Chestnuts were an abundant woody resource, especially in winter. Prior to their loss, the nuts piled so high on the forest floor that people could scoop them up with shovels. The fungus, first discovered in New York State in 1904, and was soon spotted in New Jersey, Connecticut, Massachusetts and Pennsylvania. Within 50 years, C. parasitica killed nearly four billion chestnut trees. The species has been almost completely extirpated within its native range in one of the greatest ecological catastrophes in American history.

Parsons was university-educated in Philosophy and created a new field in Horticulture called Landscape Architecture. New York City was the main beneficiary of many Parsons' designs; they included Washington Memorial Arch in Washington Square Park and the Grand Army Plaza Arch near Prospect Park in Brooklyn. He also designed numerous bathrooms, some designed to resemble Greek temples. In 1899, Parsons founded the American Society of Landscape Architects (ASLA), from 1905 to 1907 he served as the President of the Society.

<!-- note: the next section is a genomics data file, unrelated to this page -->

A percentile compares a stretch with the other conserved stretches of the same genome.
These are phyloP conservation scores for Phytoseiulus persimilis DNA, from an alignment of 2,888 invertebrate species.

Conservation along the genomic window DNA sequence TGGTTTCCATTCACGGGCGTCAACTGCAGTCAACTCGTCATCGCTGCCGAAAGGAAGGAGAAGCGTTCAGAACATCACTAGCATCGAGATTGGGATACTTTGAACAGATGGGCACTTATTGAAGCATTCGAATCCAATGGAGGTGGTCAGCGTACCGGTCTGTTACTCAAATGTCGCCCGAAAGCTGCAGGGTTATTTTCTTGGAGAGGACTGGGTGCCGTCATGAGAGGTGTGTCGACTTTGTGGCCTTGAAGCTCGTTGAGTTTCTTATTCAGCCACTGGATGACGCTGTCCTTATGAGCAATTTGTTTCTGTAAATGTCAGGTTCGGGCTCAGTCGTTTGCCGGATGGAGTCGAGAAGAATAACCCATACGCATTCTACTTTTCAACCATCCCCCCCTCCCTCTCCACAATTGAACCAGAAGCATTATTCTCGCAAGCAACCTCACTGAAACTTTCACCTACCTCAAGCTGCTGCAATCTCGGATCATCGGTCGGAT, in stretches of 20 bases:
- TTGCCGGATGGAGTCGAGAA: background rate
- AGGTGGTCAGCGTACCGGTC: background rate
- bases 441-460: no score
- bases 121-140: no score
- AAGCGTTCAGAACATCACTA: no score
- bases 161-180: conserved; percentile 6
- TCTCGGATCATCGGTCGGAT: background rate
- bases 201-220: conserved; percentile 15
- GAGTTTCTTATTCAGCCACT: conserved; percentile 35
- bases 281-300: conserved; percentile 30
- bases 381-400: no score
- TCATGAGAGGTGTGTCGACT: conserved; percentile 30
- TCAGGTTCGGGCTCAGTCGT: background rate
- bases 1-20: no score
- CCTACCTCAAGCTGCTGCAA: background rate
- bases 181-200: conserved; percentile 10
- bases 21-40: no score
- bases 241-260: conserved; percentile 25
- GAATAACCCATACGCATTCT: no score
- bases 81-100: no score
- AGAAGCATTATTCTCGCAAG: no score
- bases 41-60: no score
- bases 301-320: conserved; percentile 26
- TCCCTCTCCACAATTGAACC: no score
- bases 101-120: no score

Weeping Beech ParkEdit

Landmark plaque, Weeping Beech, Murray hill, NY
Ceder of Lebanon in playground- NYC Parks dept

Murray Hill in Flushing is named for the Murray family whom lived there until 1932 in the Kingsland House, a house named for Joseph King, a British sea captain who bought it from his father-in-law during the Colonial era in 1801. Due to encroaching development from a proposed subway extension in 1923 the house was moved first to a stable on Kings land, and again in 1968 on a flat-bed trailer from 155th St. and Northern Blvd. to Weeping Beech Park. The gambrel-roofed Dutch shingled house was a part of Flushing history along with the Quaker meeting house and the Town Hall,[7] the Homestead was officially dedicated as a museum in March 1973 and became home to the Queens Historical Society(orig. Kingsland Preservation Committee). The Kingsland Homestead, is a New York City landmark and member of the Historic House Trust. The homestead, the Weeping Beech grove, the Ceder of Lebanon and the Golden Larch are close to the John Bowne House which was designated a museum in 1947. Home to generations of the Bowne family until 1945, the Bowne House reportedly served as a stop on the Underground Railroad prior to the American Civil War. It was listed on the National Register of Historic Places in 1977. It is also a New York City landmark.[8] Kingsland Homestead is on the National Register of Historic Places.